Physicians avoiding mediation, missing opportunities

Despite its promise as a faster, lower-cost alternative to malpractice litigation, out-of-court mediation remains unpopular with doctors, according to a study published in the Journal of Health, Politics, Policy and Law.

Using structured interviews of participants and mediators in 31 mediated malpractice lawsuits involving 11 nonprofit hospitals in New York City, the study measured perceptions of the process and mediation's effects on settlement, expenses, apology, satisfaction and information exchange.

Most who participated in mediation--including plaintiff and defense attorneys, plaintiffs, hospital representatives, and insurers--were satisfied with the process, which in some cases led to hospital changes to improve patient safety. Nonetheless, of the 31 cases studied, 16 were settled during mediation, five were settled afterward and 10 were not settled. Settlements ranged from $35,000 to $1.7 million.

Notably, physicians did not take part in the mediation process for any of the cases studied. Interviews with defense attorneys cited physicians' busy schedules and concern over being attacked verbally as reasons the doctors did not attend. But according to study authors, these absentee physicians missed a valuable opportunity not only to apologize to plaintiffs, but to benefit personally.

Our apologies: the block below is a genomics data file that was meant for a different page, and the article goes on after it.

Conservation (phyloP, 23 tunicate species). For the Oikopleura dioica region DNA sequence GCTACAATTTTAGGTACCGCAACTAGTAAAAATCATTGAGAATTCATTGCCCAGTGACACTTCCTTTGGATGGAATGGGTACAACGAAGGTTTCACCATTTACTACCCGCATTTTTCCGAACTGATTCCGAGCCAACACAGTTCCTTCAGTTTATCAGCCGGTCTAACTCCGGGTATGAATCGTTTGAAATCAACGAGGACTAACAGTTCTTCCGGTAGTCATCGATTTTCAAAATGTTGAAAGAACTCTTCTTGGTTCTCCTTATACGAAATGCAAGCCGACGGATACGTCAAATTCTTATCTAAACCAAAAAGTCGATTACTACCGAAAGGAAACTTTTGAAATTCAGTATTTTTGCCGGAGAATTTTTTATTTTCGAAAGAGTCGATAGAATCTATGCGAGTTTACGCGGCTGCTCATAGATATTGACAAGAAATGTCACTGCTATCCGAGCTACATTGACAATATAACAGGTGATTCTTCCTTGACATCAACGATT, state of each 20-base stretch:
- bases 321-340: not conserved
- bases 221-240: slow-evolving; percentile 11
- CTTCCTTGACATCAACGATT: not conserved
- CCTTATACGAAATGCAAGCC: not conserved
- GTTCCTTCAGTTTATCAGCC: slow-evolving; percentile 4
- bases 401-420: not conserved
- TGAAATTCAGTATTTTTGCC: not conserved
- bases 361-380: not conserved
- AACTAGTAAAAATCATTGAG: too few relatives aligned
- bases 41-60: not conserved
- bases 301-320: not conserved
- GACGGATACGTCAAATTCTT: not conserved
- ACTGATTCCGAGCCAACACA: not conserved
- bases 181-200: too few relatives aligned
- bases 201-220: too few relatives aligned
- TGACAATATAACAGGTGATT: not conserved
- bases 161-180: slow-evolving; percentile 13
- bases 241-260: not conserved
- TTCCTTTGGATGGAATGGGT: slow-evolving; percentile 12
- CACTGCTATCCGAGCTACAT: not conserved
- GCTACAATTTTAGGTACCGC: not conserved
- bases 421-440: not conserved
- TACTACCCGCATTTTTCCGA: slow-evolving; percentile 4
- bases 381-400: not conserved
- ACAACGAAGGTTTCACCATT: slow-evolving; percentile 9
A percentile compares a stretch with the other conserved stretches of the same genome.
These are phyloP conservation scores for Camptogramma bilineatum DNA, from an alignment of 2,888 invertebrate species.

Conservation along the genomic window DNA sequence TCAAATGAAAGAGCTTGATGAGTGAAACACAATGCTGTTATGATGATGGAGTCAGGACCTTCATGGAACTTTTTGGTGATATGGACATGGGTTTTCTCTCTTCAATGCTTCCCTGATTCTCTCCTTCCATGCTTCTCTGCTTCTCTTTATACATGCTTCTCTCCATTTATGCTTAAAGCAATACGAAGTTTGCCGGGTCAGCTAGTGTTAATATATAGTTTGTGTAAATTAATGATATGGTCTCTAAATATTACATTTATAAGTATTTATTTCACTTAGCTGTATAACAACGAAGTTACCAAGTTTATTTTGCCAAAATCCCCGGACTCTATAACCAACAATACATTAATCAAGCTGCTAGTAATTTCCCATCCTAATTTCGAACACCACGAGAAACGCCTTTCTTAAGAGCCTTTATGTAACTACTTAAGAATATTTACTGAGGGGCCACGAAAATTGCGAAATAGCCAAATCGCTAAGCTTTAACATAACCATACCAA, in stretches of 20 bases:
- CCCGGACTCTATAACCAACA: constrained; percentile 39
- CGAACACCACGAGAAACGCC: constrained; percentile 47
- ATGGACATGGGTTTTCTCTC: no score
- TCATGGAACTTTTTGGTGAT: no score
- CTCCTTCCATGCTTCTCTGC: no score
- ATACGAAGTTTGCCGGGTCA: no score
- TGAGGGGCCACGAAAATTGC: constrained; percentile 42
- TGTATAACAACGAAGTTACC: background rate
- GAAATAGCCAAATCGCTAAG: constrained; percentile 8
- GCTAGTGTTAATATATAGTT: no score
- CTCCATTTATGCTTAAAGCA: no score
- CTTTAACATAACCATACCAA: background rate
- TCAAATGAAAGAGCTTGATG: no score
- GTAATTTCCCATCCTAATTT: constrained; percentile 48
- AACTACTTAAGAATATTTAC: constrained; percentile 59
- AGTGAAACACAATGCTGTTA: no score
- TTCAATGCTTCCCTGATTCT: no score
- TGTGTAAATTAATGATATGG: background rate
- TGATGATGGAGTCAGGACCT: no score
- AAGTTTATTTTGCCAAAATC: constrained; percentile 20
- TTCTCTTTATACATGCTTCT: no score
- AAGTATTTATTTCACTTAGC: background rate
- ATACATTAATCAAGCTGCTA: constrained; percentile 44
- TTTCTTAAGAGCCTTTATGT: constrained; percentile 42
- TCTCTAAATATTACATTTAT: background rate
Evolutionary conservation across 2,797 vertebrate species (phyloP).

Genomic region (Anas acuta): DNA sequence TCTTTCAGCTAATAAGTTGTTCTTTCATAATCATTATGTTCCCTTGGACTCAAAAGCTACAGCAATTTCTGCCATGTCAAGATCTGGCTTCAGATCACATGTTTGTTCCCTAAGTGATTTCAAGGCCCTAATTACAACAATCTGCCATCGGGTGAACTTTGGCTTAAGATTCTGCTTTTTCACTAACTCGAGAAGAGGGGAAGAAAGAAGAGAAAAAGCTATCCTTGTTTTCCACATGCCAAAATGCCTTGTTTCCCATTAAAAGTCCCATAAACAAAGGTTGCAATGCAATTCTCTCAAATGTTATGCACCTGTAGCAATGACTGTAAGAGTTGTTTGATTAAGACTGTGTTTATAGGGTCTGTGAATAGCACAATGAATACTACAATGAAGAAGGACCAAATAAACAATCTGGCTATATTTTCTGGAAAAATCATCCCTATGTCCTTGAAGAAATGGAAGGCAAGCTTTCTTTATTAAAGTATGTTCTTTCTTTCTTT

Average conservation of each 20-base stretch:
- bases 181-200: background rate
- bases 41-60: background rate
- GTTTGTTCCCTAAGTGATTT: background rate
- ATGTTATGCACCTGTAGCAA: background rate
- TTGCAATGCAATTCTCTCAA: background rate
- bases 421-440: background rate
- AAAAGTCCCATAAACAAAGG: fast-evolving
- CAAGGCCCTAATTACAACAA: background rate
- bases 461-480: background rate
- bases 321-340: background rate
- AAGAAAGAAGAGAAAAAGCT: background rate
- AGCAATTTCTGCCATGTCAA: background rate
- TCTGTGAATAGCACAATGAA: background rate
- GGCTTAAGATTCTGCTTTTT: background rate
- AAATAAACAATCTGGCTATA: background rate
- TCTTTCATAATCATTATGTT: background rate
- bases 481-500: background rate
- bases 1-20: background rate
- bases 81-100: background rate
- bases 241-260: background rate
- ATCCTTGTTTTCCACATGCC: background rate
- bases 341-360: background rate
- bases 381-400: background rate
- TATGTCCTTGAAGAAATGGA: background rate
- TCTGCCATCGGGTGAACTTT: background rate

"Plaintiffs and physicians both benefit in unexpected ways by participating in mediation of medical malpractice lawsuits," Chris Stern Hyman, from Medical Mediation Group, told Medical Economics. "Physicians often hear information about practices or policies that need change and experience emotional relief and closure as a result of the exchanges with the plaintiff."

To learn more:
- read the article in Medical Economics
- see the piece in Renal & Urology News
- here's the abstract of the study in the Journal of Health, Politics & Law